One of the most common questions asked by victims of Alabama truck accidents is whether the trucking company that employs an allegedly at-fault driver can be held liable for the actions of the truck driver. As is the case with many legal questions, the answer is “it depends.”The legal term respondeat superior refers to an ancient Latin phrase that roughly translated means “let the master answer.” Respondeat superior is a type of vicarious lability, meaning the doctrine allows one person to be held liable for the acts of another third party. Other types of vicarious liability include a parent’s responsibility for the actions of their minor child or a car owner’s responsibility for the actions of those they allow to use their car.
In modern day personal injury law, respondeat superior refers to a legal doctrine that allows for accident victims to hold an employer liable for the negligent acts of an employee in certain circumstances. Under Alabama case law, an accident victim must establish several elements in order to hold an employer liable for the acts of an employee. While this case involved a doctor who the plaintiff claimed was liable for the negligent acts of a nurse, the rules outlined by the court in its opinion have since been applied broadly by Alabama courts.
First, a plaintiff must establish that the employer had the “right of selection” over the employee and that the employer reserved a “right of control” over the employee. This essentially requires that the employer hired the employee and had the ability to supervise him. Once these elements are established, the question then becomes whether the employee was acting within the scope of his employment at the time of the allegedly negligent act. If so, the employee’s actions may be attributable to the employer. Of course, the plaintiff must still establish that the employee’s negligent act caused the accident that resulted in the plaintiff’s injuries.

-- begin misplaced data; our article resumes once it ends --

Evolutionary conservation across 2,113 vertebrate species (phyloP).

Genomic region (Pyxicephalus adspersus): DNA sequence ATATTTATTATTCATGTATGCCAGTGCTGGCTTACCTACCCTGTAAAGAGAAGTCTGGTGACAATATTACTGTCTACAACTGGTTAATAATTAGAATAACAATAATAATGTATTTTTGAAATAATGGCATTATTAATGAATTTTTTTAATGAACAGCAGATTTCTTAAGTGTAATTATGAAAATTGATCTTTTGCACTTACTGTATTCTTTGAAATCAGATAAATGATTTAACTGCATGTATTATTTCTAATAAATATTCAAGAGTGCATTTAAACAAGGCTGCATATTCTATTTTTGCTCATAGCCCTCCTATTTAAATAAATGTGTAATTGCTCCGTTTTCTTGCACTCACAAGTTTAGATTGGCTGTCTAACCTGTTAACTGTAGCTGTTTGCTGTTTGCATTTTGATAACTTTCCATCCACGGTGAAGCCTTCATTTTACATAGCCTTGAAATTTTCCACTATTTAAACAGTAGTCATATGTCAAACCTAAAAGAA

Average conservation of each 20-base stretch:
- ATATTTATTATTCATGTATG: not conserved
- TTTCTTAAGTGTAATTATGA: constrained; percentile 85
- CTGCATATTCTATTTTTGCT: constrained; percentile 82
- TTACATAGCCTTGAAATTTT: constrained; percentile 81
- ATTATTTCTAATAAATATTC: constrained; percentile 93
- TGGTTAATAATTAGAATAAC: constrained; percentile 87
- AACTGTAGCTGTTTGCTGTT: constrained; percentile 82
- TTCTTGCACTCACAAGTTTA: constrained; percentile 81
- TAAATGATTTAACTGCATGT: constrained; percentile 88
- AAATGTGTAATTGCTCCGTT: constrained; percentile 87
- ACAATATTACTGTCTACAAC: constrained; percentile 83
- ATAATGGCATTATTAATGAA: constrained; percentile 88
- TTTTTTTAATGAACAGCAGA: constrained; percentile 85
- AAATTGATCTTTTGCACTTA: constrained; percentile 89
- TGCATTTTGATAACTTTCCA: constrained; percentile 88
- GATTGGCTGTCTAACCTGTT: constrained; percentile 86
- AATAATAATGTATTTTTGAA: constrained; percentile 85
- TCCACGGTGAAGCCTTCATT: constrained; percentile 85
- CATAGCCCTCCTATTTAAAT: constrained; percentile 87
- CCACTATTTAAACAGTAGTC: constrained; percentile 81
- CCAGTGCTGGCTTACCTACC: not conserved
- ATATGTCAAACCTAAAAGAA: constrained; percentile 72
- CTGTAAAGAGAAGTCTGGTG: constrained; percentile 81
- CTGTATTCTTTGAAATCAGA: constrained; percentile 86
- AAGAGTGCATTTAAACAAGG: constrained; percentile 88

Determining the proper parties in an Alabama truck accident claim is imperative to the overall success of the claim for several reasons. First, if a truck driver is insolvent or maintained only bare-bones insurance coverage, there is the possibility that the truck driver has insufficient assets to fully compensate the victim. Second, by failing to name all potentially liable parties, a plaintiff runs the risk of the named defendant shifting the blame onto a non-present defendant. In such a situation, the plaintiff may lose their opportunity to recover compensation for their injuries because the party determined to be at fault was not subject to the court’s jurisdiction.
Have You Been Injured in an Alabama Truck Accident?
If you or a loved one has recently been injured in any kind of Alabama traffic accident, you may be entitled to monetary compensation. Attorney Greg Reeves of the Reeves Law Firm has extensive experience representing Alabama truck accident victims in cases against both truck drivers as well as their employers. Attorney Reeves understands the nuances of Alabama personal injury case law, and he uses his advanced knowledge to his clients’ advantage in settlement negotiations and, if necessary, at trial. Call 256-355-3311 to schedule a free consultation with Attorney Reeves to discuss your case today.
More Blog Posts:
Filing an Insurance Claim after an Alabama Car Accident, Alabama Injury Lawyer Blog, January 2, 2018
Semi-Truck Accidents on Alabama Roads, Alabama Injury Lawyer Blog, December 14, 2017